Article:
16. tpet96

    tpet96 Banned


    That's the exact reason they are looking to put stipulations on carp up on the St. Lawrence River now. Carp fishing is BIG $$$ up there. It's not about what is good for the enviroment,'s where the $$ is. If carp were a highly sought after species in Ohio, the DNR's views would be different ;)
  17. Bass Hawg, dude i cant even respond to that.

    That was my point, DNR does not see it differently because they serve no real importance. I'm sure all of those other introductions were researched. And hybrids are possible in nature. In lots of the state trout do not do well enough to cause a problem if they get out of the man made lakes they are stocked in. As for tacos, most of the time they dont live more than five sec. in our habitat so they are not going to cause any problems. Although they are known to be disruptive coming out.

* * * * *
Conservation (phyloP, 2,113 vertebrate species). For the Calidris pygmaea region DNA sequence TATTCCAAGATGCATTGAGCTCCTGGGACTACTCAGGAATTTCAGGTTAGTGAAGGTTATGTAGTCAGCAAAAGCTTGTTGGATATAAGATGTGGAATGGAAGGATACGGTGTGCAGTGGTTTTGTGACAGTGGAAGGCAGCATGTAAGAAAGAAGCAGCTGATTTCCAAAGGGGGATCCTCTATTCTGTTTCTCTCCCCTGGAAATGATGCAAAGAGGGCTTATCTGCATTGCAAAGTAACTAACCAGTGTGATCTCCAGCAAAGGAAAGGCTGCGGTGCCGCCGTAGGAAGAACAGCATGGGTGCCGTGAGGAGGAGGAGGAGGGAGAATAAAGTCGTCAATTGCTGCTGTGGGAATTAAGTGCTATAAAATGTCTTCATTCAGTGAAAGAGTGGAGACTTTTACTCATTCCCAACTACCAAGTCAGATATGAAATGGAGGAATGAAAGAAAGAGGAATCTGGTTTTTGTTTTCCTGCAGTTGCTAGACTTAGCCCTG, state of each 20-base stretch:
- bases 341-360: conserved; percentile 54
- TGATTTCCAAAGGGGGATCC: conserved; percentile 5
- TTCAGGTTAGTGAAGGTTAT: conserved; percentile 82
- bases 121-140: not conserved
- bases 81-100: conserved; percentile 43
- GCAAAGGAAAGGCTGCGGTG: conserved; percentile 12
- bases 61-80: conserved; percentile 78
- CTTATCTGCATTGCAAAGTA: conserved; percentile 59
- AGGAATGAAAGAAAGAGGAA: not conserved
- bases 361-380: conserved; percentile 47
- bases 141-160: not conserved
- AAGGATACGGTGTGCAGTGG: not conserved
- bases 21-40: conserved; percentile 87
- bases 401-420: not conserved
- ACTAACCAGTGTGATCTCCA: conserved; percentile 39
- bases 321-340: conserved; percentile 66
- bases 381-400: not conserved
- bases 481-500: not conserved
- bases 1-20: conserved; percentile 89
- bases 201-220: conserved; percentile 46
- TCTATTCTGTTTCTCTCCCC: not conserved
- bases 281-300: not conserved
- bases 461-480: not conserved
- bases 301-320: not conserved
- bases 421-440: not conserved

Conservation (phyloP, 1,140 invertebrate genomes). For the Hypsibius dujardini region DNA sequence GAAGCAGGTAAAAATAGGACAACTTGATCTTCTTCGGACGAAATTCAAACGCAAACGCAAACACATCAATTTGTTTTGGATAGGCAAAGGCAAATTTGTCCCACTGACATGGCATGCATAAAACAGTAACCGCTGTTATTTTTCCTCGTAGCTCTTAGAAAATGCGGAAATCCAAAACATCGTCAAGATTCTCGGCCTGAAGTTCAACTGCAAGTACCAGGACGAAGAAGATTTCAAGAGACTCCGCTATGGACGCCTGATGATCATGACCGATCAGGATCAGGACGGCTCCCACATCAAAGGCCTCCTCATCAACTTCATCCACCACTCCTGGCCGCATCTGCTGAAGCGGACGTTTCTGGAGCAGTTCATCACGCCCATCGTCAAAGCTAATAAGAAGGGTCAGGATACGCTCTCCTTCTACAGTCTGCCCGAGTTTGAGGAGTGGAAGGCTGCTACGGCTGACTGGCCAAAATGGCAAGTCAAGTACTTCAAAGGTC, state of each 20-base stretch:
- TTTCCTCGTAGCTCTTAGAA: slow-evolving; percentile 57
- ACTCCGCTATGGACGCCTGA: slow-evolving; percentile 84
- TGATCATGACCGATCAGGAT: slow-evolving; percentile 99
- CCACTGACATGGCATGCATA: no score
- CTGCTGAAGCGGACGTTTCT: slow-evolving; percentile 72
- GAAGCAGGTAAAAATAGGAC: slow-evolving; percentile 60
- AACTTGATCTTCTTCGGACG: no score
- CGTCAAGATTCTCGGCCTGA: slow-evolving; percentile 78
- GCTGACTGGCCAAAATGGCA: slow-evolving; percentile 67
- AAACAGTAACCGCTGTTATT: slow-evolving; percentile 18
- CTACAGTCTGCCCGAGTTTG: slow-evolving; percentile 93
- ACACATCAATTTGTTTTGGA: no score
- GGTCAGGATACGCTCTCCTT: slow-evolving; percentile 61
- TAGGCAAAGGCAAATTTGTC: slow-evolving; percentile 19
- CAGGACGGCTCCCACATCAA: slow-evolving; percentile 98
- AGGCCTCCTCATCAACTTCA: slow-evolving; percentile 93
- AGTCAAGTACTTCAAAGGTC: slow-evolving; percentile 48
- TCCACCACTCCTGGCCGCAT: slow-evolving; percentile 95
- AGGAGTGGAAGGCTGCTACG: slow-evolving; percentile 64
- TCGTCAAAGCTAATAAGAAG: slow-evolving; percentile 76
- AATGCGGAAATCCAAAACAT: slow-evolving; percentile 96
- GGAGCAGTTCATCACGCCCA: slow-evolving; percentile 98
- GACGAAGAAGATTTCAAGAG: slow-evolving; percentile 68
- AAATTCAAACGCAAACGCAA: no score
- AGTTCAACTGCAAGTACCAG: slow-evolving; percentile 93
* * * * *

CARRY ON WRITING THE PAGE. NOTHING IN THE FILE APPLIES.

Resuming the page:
18. PAYARA


    I 100% agree with Shawn on this.carpfishing dose
    and has been bringing in the bacon up on the St larry
    for years now.oh and by the way,theres maybe a handful
    of FW species in NA that brings scores of anglers in from
    half way around the world to spend big $.guess whos at or
    very near to the top ;) of the list give it 20 yrs and specific
    carp strains will be purposly stocked into our waters for angling
    purposes.heck, 20yrs might be overkill :D.. .......
  19. Fishman

    Fishman Catch bait???

    Don't get me wrong guys, I love carp just as much as the next guy as far as fishing goes. As for as how environmentally sound they are - well thats another story.